Aviation services provider John Menzies revealed the impact of headwinds in the aerospace industry as it reported a pre-tax loss in the first half.
The company swung to a loss before tax of £4.4 million in the six months to June 30, compared with a profit of £8.3 million for the same period in 2018.
Revenue was up 3.6% at £649.9 million.
The group said it was affected by the grounding of the Boeing 737 Max aircraft, which has been taken out of action following two fatal crashes.
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Weak cargo volumes also contributed to the difficulties, as did the loss of some contracts in the latter half of last year.
Chief executive Giles Wilson said the company had taken a number of “decisive actions” to address the issues, including a cost reduction programme which is on track to deliver £10 million of savings by 2020.
“We continue to drive a company-wide focus on cost reduction, customer engagement and operational discipline, with profitable growth at the forefront of our agenda,” he said.
“We have an increased awareness of our customers’ needs that will ensure that we are viewed by our customers as the partner of choice and recognised for our best-in-class operational delivery.”
Shares in the company were down 3.5% in early trading on Tuesday.
Fashion retailer Superdry has appointed interim chief financial officer Nick Gresham on a permanent basis.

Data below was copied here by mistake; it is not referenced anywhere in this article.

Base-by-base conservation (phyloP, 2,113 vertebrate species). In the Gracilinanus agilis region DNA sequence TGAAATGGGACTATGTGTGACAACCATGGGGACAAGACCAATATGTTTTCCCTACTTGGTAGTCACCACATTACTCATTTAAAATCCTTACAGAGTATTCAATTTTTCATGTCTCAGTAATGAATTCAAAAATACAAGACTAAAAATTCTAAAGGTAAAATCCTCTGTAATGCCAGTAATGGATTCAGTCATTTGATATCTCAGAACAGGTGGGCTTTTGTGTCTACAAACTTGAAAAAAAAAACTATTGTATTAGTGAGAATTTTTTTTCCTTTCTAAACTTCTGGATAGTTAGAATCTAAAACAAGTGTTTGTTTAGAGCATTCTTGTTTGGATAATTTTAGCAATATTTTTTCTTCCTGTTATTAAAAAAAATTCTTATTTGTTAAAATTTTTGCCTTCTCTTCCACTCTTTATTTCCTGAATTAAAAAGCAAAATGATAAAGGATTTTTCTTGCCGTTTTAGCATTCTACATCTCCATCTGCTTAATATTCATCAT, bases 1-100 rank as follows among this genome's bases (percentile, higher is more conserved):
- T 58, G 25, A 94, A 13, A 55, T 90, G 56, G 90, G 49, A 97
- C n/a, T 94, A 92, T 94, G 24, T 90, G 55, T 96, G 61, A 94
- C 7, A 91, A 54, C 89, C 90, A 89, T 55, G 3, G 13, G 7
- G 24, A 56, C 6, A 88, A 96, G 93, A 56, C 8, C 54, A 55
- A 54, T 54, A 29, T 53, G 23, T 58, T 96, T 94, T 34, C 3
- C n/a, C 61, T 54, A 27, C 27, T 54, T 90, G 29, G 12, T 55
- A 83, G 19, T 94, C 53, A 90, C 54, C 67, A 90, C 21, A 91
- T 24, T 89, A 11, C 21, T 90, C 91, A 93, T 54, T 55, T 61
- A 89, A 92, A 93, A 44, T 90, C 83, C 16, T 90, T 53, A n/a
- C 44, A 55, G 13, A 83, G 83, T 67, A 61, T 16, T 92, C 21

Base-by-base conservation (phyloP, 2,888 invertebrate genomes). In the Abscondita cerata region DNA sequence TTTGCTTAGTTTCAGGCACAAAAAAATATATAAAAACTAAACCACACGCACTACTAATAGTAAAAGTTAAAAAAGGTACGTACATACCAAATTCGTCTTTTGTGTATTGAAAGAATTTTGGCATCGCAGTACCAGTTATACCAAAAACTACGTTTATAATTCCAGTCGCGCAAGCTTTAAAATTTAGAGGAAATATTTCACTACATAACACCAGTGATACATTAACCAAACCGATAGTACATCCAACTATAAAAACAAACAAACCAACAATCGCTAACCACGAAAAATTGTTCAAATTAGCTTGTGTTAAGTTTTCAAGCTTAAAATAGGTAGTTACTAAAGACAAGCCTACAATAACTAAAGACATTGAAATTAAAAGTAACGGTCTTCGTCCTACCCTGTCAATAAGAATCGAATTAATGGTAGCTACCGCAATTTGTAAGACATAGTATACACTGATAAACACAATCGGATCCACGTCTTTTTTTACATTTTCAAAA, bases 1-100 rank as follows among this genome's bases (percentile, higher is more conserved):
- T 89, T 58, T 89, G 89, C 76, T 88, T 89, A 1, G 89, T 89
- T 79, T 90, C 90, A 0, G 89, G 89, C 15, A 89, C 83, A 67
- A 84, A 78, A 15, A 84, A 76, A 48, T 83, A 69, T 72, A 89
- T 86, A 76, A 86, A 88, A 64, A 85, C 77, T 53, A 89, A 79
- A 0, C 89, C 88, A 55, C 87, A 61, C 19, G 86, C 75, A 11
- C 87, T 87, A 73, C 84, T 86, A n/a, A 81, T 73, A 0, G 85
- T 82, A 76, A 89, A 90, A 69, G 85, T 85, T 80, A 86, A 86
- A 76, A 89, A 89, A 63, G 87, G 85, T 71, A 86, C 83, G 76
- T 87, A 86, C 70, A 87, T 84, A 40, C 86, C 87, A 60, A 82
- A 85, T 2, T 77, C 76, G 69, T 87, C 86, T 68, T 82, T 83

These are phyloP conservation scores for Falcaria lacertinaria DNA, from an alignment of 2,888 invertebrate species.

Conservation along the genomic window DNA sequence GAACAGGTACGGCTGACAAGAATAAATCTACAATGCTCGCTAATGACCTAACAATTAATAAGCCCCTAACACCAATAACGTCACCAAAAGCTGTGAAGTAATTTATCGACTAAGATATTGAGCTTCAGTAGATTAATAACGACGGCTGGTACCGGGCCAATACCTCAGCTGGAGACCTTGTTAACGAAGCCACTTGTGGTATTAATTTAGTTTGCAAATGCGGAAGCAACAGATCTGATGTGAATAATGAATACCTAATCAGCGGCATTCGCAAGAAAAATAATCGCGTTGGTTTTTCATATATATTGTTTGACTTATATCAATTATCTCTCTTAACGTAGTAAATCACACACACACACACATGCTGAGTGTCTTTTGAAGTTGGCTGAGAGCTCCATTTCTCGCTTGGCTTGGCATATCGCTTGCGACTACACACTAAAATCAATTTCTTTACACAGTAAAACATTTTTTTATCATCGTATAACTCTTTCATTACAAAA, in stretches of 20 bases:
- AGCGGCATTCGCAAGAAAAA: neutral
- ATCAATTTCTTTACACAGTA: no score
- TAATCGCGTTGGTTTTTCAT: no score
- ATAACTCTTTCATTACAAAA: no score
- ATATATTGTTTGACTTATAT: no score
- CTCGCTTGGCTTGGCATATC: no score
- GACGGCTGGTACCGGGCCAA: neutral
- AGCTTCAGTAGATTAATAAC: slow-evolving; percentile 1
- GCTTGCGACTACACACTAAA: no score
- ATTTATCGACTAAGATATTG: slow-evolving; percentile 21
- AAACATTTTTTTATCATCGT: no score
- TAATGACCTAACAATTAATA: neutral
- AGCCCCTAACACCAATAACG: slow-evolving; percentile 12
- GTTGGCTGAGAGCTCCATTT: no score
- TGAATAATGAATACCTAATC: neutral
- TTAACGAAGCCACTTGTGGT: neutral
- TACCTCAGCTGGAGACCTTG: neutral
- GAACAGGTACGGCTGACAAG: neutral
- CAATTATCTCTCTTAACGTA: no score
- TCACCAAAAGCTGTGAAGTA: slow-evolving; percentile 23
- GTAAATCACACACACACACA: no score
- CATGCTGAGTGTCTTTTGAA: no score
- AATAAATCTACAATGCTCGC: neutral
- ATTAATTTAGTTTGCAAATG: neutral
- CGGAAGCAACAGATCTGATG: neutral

It comes in the wake of the recent boardroom shake-up, triggered by the return of founder Julian Dunkerton earlier this year.
Mr Gresham has been heading up the group’s finance operations on an interim basis since June 3.
Peter Williams, chairman of Superdry, said Mr Gresham is “playing a crucial role in ensuring the business is on a stable financial footing as we set out to return Superdry to strong profitable growth”.
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Mr Dunkerton and former Boohoo chairman Mr Williams were elected to the board in April, triggering a mass exodus of Superdry’s then-directors, including chief executive Euan Sutherland.
Online trader Plus500 has seen pre-tax profits plunge by 82% to $63.9 million (£57 million) in the six months to June 30.
The group said its performance was hit by a lack of volatility in financial markets at the start of the year, but added that trading improved in the second quarter.
Asaf Elimelech, chief executive of Plus500, said: “The group performed well during what was a difficult period for the entire industry.
“Financial markets from February 2019 to April 2019 were very stable, providing a limited number of trading opportunities for customers.”
But the stock surged 17% as it announced plans to buy back up to $50 million (£44.6 million) of its own shares.